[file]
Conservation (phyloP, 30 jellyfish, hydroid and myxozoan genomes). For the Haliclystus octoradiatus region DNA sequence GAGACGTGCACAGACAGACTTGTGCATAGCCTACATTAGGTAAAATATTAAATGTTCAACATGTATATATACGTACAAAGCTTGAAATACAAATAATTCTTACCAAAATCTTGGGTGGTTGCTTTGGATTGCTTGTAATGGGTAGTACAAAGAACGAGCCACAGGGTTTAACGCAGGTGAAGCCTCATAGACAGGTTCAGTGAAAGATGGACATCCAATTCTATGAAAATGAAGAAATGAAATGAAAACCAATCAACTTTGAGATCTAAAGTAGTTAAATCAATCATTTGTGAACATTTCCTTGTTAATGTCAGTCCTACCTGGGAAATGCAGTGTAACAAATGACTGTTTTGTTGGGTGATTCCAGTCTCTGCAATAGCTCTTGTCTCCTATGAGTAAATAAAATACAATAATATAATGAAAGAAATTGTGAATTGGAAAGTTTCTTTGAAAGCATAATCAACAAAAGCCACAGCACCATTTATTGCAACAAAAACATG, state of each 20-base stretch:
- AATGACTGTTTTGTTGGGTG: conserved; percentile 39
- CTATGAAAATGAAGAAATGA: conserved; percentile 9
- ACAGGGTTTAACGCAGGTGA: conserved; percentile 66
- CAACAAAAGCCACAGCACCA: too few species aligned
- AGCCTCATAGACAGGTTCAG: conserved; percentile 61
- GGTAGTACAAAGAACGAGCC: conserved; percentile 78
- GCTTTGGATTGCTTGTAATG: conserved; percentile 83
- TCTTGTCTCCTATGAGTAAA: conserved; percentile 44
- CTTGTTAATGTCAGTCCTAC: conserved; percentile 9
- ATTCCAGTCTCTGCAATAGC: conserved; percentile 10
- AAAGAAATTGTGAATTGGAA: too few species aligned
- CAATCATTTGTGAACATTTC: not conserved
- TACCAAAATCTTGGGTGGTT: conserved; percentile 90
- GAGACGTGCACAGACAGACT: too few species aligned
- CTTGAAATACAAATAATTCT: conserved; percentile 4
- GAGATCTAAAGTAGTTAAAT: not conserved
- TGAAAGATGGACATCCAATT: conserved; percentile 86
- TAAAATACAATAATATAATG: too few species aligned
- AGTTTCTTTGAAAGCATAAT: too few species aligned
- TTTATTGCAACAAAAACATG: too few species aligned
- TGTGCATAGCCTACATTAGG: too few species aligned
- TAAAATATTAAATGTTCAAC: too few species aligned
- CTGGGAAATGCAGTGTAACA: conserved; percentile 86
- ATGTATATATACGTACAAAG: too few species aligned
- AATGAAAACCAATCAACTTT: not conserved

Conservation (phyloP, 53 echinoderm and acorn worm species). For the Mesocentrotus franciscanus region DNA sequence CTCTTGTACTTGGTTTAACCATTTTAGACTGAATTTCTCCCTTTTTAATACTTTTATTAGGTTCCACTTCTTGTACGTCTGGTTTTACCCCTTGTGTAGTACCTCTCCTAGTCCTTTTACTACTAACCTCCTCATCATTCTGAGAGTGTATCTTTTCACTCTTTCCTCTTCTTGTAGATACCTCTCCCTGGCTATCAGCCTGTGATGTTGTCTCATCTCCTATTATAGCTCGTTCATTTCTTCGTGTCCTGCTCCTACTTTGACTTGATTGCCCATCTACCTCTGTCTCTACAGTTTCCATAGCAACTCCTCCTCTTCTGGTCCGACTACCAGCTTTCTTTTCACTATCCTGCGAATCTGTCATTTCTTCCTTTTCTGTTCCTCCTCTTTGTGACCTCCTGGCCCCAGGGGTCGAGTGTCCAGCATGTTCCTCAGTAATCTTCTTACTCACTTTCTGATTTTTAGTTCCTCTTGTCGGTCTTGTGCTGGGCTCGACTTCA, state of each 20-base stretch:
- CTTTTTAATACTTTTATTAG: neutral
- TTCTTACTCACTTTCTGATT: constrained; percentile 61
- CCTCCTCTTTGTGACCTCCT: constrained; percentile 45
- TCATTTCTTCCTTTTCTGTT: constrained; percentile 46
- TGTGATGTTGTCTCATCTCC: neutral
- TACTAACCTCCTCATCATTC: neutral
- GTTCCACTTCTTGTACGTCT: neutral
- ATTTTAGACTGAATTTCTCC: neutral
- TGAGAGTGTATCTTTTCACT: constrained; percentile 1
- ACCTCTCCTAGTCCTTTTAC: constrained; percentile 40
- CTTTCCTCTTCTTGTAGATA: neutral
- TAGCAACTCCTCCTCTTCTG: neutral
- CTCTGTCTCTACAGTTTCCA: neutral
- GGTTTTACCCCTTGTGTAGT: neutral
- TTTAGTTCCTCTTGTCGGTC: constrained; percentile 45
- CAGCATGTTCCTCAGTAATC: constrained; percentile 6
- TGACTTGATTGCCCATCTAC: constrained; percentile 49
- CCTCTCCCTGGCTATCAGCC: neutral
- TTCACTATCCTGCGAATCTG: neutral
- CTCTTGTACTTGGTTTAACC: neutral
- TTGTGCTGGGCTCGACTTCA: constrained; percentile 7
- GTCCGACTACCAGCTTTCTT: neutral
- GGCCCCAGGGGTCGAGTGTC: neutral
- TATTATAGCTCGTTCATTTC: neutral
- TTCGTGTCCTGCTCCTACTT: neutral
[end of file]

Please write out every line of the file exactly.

Conservation (phyloP, 30 jellyfish, hydroid and myxozoan genomes). For the Haliclystus octoradiatus region DNA sequence GAGACGTGCACAGACAGACTTGTGCATAGCCTACATTAGGTAAAATATTAAATGTTCAACATGTATATATACGTACAAAGCTTGAAATACAAATAATTCTTACCAAAATCTTGGGTGGTTGCTTTGGATTGCTTGTAATGGGTAGTACAAAGAACGAGCCACAGGGTTTAACGCAGGTGAAGCCTCATAGACAGGTTCAGTGAAAGATGGACATCCAATTCTATGAAAATGAAGAAATGAAATGAAAACCAATCAACTTTGAGATCTAAAGTAGTTAAATCAATCATTTGTGAACATTTCCTTGTTAATGTCAGTCCTACCTGGGAAATGCAGTGTAACAAATGACTGTTTTGTTGGGTGATTCCAGTCTCTGCAATAGCTCTTGTCTCCTATGAGTAAATAAAATACAATAATATAATGAAAGAAATTGTGAATTGGAAAGTTTCTTTGAAAGCATAATCAACAAAAGCCACAGCACCATTTATTGCAACAAAAACATG, state of each 20-base stretch:
- AATGACTGTTTTGTTGGGTG: conserved; percentile 39
- CTATGAAAATGAAGAAATGA: conserved; percentile 9
- ACAGGGTTTAACGCAGGTGA: conserved; percentile 66
- CAACAAAAGCCACAGCACCA: too few species aligned
- AGCCTCATAGACAGGTTCAG: conserved; percentile 61
- GGTAGTACAAAGAACGAGCC: conserved; percentile 78
- GCTTTGGATTGCTTGTAATG: conserved; percentile 83
- TCTTGTCTCCTATGAGTAAA: conserved; percentile 44
- CTTGTTAATGTCAGTCCTAC: conserved; percentile 9
- ATTCCAGTCTCTGCAATAGC: conserved; percentile 10
- AAAGAAATTGTGAATTGGAA: too few species aligned
- CAATCATTTGTGAACATTTC: not conserved
- TACCAAAATCTTGGGTGGTT: conserved; percentile 90
- GAGACGTGCACAGACAGACT: too few species aligned
- CTTGAAATACAAATAATTCT: conserved; percentile 4
- GAGATCTAAAGTAGTTAAAT: not conserved
- TGAAAGATGGACATCCAATT: conserved; percentile 86
- TAAAATACAATAATATAATG: too few species aligned
- AGTTTCTTTGAAAGCATAAT: too few species aligned
- TTTATTGCAACAAAAACATG: too few species aligned
- TGTGCATAGCCTACATTAGG: too few species aligned
- TAAAATATTAAATGTTCAAC: too few species aligned
- CTGGGAAATGCAGTGTAACA: conserved; percentile 86
- ATGTATATATACGTACAAAG: too few species aligned
- AATGAAAACCAATCAACTTT: not conserved

Conservation (phyloP, 53 echinoderm and acorn worm species). For the Mesocentrotus franciscanus region DNA sequence CTCTTGTACTTGGTTTAACCATTTTAGACTGAATTTCTCCCTTTTTAATACTTTTATTAGGTTCCACTTCTTGTACGTCTGGTTTTACCCCTTGTGTAGTACCTCTCCTAGTCCTTTTACTACTAACCTCCTCATCATTCTGAGAGTGTATCTTTTCACTCTTTCCTCTTCTTGTAGATACCTCTCCCTGGCTATCAGCCTGTGATGTTGTCTCATCTCCTATTATAGCTCGTTCATTTCTTCGTGTCCTGCTCCTACTTTGACTTGATTGCCCATCTACCTCTGTCTCTACAGTTTCCATAGCAACTCCTCCTCTTCTGGTCCGACTACCAGCTTTCTTTTCACTATCCTGCGAATCTGTCATTTCTTCCTTTTCTGTTCCTCCTCTTTGTGACCTCCTGGCCCCAGGGGTCGAGTGTCCAGCATGTTCCTCAGTAATCTTCTTACTCACTTTCTGATTTTTAGTTCCTCTTGTCGGTCTTGTGCTGGGCTCGACTTCA, state of each 20-base stretch:
- CTTTTTAATACTTTTATTAG: neutral
- TTCTTACTCACTTTCTGATT: constrained; percentile 61
- CCTCCTCTTTGTGACCTCCT: constrained; percentile 45
- TCATTTCTTCCTTTTCTGTT: constrained; percentile 46
- TGTGATGTTGTCTCATCTCC: neutral
- TACTAACCTCCTCATCATTC: neutral
- GTTCCACTTCTTGTACGTCT: neutral
- ATTTTAGACTGAATTTCTCC: neutral
- TGAGAGTGTATCTTTTCACT: constrained; percentile 1
- ACCTCTCCTAGTCCTTTTAC: constrained; percentile 40
- CTTTCCTCTTCTTGTAGATA: neutral
- TAGCAACTCCTCCTCTTCTG: neutral
- CTCTGTCTCTACAGTTTCCA: neutral
- GGTTTTACCCCTTGTGTAGT: neutral
- TTTAGTTCCTCTTGTCGGTC: constrained; percentile 45
- CAGCATGTTCCTCAGTAATC: constrained; percentile 6
- TGACTTGATTGCCCATCTAC: constrained; percentile 49
- CCTCTCCCTGGCTATCAGCC: neutral
- TTCACTATCCTGCGAATCTG: neutral
- CTCTTGTACTTGGTTTAACC: neutral
- TTGTGCTGGGCTCGACTTCA: constrained; percentile 7
- GTCCGACTACCAGCTTTCTT: neutral
- GGCCCCAGGGGTCGAGTGTC: neutral
- TATTATAGCTCGTTCATTTC: neutral
- TTCGTGTCCTGCTCCTACTT: neutral